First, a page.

Recent News About U.S. Supreme Court View More
- Campaigns & Elections
Replay of anti-gerrymandering court win in N.C. not necessarily best option for IL reforms, policy advocate says
A state court in North Carolina has struck down a gerrymandered legislative district map, becomign the second state whose courts have used a provision also found in Illinois' state constitution to invalidate a district map favoring Republicans.
- Hot Topics
'Political questions': Judges duck thorny IL constitutional issues, but how much free rein should IL pols have?
Judges in Illinois have allowed the state government and Cook County avoid challenges to their spending power under the state constitution. But should they have?
Employers should seek to boost good employment practices, including improving techniques for fielding complaints and taking suggestions from employees, to help ward off an uptick in so-called "serial discrimination" lawsuits, such as those being waged against Walmart across the country and soon in Illinois.
- Federal Court
A drug company sued by the widow of a Chicago man, who killed himself after taking the generic form of the antidepressant Paxil, argues that the widow has launched a “frivolous," “topsy-turvy” and "unprecedented" effort to have a Chicago federal district judge override the U.S. Supreme Court and restore a $3 million verdict.
- Hot Topics
Widow asks federal judge to reinstate $3M verdict vs GSK in suicide suit, despite SCOTUS appeal rejection
In the wake of the U.S. Supreme Court’s recent refusal to hear her case, the widow of a Chicago man, who killed himself after allegedly taking the generic form of the antidepressant Paxil, is trying to have a federal district judge restore her $3 million verdict against drugmaker GSK, because the company allegedly didn’t push federal regulators to revise the drug’s warning label.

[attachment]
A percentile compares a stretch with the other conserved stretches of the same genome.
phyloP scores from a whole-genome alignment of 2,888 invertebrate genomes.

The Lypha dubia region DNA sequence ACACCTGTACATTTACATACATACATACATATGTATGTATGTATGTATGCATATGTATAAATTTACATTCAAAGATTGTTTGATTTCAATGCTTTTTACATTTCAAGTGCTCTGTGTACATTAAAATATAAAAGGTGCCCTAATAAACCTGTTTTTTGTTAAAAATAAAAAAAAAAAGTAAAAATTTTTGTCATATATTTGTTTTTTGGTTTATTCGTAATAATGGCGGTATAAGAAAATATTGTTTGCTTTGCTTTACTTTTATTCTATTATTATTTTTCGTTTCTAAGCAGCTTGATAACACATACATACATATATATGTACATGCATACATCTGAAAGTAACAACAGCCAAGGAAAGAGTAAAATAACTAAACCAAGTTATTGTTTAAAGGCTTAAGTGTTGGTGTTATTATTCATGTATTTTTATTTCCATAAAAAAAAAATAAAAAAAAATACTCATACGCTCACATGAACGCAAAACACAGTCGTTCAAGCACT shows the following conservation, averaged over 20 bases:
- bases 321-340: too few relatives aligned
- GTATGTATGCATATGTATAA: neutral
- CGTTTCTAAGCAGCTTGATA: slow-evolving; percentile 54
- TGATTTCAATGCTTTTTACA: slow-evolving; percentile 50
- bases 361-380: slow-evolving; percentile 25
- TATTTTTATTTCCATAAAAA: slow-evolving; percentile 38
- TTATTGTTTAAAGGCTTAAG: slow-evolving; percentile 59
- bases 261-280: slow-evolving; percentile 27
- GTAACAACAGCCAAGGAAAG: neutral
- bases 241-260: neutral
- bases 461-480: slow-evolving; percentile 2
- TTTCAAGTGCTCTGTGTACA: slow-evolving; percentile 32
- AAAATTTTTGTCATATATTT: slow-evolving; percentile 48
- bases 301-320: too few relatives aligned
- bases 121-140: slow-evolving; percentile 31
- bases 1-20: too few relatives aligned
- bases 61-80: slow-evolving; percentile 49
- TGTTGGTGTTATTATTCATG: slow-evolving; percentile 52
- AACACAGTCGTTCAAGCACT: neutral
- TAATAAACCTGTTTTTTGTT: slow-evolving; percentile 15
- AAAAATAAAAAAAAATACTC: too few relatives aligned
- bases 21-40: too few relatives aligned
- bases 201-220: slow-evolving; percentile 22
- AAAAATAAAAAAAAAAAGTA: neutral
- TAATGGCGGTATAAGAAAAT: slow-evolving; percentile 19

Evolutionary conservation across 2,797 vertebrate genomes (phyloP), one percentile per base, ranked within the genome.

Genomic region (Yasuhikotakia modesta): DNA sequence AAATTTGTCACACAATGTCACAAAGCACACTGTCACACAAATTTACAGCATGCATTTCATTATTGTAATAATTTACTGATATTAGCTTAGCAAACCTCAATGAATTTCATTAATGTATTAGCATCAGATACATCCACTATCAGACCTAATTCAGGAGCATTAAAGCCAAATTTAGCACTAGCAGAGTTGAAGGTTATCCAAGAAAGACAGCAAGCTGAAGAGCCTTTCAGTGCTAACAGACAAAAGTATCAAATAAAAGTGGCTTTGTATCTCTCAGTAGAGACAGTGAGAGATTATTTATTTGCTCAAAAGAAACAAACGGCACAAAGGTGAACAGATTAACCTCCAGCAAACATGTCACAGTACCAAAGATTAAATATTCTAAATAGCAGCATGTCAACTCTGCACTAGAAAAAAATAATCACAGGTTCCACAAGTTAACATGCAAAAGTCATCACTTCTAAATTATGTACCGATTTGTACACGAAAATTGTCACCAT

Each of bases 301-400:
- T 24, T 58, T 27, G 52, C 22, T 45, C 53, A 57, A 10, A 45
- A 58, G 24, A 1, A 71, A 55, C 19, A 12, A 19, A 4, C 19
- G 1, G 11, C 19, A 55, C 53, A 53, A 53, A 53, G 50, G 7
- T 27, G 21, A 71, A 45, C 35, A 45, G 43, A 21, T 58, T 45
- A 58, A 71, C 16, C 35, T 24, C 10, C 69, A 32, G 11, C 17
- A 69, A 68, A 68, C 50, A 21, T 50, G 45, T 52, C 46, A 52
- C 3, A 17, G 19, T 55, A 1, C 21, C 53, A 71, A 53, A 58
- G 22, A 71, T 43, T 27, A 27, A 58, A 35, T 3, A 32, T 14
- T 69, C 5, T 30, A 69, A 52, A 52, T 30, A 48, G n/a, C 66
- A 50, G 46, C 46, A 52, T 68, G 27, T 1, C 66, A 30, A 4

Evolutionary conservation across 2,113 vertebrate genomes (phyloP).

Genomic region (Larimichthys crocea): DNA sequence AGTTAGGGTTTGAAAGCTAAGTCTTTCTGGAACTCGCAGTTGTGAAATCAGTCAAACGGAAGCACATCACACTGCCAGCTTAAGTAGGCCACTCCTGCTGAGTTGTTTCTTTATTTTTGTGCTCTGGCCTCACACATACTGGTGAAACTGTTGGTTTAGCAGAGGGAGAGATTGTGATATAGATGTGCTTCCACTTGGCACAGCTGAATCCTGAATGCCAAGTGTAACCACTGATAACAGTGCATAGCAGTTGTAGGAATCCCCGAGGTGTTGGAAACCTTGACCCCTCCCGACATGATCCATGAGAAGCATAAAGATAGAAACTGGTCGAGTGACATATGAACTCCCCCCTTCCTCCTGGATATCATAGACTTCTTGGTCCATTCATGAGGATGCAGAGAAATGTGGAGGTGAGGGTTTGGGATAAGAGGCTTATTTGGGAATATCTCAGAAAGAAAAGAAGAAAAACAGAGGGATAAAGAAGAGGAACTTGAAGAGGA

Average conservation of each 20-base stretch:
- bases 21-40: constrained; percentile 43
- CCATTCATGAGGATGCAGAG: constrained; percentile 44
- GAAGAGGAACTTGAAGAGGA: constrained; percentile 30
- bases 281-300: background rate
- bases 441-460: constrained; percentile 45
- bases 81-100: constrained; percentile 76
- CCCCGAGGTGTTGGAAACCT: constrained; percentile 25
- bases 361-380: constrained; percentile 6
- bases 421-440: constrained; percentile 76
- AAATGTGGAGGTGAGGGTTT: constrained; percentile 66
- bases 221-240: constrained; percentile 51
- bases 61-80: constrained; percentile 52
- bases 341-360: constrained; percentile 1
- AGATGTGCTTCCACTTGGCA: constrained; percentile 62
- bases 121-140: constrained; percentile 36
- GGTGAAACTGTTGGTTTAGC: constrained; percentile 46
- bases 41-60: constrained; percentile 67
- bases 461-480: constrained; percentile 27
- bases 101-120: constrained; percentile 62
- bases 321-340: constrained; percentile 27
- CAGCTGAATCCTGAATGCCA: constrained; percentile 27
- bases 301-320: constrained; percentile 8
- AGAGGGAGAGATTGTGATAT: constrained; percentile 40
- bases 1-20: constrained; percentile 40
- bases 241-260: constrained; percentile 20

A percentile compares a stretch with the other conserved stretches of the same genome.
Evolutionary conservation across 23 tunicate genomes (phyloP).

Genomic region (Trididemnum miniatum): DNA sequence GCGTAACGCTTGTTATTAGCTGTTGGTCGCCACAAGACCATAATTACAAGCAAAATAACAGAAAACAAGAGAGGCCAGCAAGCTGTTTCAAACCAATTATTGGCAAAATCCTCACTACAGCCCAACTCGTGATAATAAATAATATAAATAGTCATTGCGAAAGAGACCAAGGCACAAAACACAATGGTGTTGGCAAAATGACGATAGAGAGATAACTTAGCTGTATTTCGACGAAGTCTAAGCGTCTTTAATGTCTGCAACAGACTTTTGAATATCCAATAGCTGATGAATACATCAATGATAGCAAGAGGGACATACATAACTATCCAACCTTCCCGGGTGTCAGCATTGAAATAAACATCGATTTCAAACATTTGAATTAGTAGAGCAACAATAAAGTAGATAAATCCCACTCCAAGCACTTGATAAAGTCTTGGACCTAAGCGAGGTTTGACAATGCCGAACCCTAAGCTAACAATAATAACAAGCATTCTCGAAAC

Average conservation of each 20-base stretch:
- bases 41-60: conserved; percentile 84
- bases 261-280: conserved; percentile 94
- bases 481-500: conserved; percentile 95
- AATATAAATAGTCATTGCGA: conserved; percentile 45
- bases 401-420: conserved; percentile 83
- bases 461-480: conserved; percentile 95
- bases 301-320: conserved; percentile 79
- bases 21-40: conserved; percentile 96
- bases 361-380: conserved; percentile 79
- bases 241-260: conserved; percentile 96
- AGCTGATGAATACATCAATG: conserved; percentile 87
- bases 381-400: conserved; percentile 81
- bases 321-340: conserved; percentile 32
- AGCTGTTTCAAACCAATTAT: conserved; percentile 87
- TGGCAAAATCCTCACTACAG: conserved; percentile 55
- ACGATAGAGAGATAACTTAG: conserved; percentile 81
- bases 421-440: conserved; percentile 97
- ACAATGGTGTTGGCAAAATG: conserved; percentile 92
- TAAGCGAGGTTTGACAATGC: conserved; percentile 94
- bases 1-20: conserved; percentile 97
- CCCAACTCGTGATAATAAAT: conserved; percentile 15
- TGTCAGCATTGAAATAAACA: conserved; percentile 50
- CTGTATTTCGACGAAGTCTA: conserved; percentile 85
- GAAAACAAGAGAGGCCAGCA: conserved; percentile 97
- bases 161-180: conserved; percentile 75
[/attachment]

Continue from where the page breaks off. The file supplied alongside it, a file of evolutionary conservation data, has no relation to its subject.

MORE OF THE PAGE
- Federal Court
A recent U.S. Supreme Court ruling has set the stage for a political battle over political gerrymandering and control of the redistricting process. But the decision has left Illinois House Speaker Michael Madigan and his fellow Democrats holding the cards.
WASHINGTON , D.C. -- The U.S. Supreme Court has turned down an effort by a group of non-union home caregivers to persuade the high court to order unions to refund millions of dollars in fees that they collected from the caregivers under an Illinois state law declared unconstitutional.
The widow of a lawyer who took his own life, allegedly after taking the generic equivalent of widely prescribed antidepressant drug, Paxil, will not get a chance to undo a federal appeals court’s decision to toss out a federal jury’s findings that GSK, the maker of Paxil, owes her $3 million because it allegedly didn’t push federal regulators hard enough to revise the drug’s warning label.
Pritzker, union say US high court should reject class action attempt vs SEIU over unconstitutional fees
Unions that used a state law which was later declared to be unconstitutional to take millions of dollars from non-union home caregivers who were not employed by the state should not be exposed to the risk of a class action lawsuit to force the union to refund those unconstitutional fees, Illinois’ governor and attorneys for a union said in briefs filed with the U.S. Supreme Court this week.
SCOTUS decision could mean new hearing for widow's suit vs GSK over suicide of lawyer taking generic Paxil
A federal appeals court in Chicago could be tasked with taking another look at its previous decision undoing a jury verdict ordering drug maker GSK to pay $3 million to the widow of a Chicago lawyer who committed suicide after taking the generic equivalent of a widely prescribed antidepressant drug.